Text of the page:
Of the overall at-risk group, 12 reactors (in alphabetical order) were found to be at greatest risk of early retirement: Clinton (selling into a tough market); Davis-Besse (large number of risk factors); Fitzpatrick (high cost but offset by high market clearing price); Ft. Calhoun (outage, poor performance); Ginna (single unit with negative margin, existing contract); Indian Point (license extension, state opposition); Millstone (tax issues); Nine Mile Point (site size saves it, existing contract); Oyster Creek (already set to retire early); Palisades (repair impending, local opposition) Pilgrim (large number of risk factors, local opposition); and Vt. Yankee (tax issue and state opposition).
Commenting on the report, Mark Cooper said: “Recent developments have sent what are truly shock waves through the industry and Wall Street. The spate of early retirements and decisions to forego uprates magnify the importance of the fact that the ‘nuclear renaissance’ has failed to produce a new fleet of reactors in the U.S. With little chance that the cost of new reactors will become competitive with low carbon alternatives in the time frame relevant for old reactor retirement decisions, we need to start preparing now for more early retirements or the threats of such retirements. By explaining the underlying economic causes of the growing wave of early retirements, the policymakers will be better equipped to make economically rational responses.”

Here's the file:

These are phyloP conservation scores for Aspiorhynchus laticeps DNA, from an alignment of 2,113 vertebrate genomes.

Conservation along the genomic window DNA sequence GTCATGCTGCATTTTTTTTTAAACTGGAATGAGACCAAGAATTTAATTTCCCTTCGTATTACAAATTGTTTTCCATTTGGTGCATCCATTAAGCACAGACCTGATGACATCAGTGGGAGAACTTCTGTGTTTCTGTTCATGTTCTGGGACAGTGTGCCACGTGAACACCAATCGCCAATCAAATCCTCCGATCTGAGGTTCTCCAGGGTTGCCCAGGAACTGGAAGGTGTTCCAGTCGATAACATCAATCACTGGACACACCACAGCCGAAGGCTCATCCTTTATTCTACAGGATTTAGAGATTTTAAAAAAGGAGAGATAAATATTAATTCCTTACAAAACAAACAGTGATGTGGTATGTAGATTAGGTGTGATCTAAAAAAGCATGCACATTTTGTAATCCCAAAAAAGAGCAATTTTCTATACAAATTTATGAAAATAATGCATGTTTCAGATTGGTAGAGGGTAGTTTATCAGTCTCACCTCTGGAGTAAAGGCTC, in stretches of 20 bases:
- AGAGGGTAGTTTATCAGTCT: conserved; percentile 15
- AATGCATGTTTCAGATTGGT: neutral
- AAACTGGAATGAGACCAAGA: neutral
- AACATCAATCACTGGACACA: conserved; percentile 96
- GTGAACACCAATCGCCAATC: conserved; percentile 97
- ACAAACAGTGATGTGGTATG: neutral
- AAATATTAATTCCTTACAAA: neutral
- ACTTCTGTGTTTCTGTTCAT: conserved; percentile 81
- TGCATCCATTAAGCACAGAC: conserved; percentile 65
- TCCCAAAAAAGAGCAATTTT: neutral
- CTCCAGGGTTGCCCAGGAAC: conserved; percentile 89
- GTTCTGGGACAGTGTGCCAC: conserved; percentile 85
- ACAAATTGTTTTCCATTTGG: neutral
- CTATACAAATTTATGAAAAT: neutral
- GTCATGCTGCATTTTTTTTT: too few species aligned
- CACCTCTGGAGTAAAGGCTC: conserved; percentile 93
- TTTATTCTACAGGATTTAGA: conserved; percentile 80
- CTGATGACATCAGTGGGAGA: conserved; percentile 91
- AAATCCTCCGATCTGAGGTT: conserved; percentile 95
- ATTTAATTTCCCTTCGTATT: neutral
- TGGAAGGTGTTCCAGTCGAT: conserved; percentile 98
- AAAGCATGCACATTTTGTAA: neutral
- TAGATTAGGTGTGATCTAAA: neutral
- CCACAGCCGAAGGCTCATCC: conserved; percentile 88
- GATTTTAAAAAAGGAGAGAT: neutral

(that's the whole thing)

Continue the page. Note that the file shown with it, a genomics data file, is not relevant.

Peter A. Bradford, adjunct professor at the Vermont Law School, a former member of the U.S. Nuclear Regulatory Commission (NRC), and a former utility commission chair in New York and Maine, said: “No U.S. nuclear plant has ever closed because it reached the end of its licensed life. Instead, cost challenges to their continued profitability have usually been the cause of shutdowns. Dr. Cooper's new work shows this to be a widespread and an enduring problem, one that further undermines nuclear power's claim to being a promising bulwark in a serious climate policy.”
With a large number of reactors poised on the razor’s edge of economic abandonment, the chances are high that any one of a number of the key factors – significant repair costs, retrofits to improve safety, stiff competition from lower-cost energy alternatives, rising costs of operation – will push the owners to retire the reactors early for economic reasons. As Cooper points out, the same factors call into question the economic efficacy of license extensions and reactor uprates.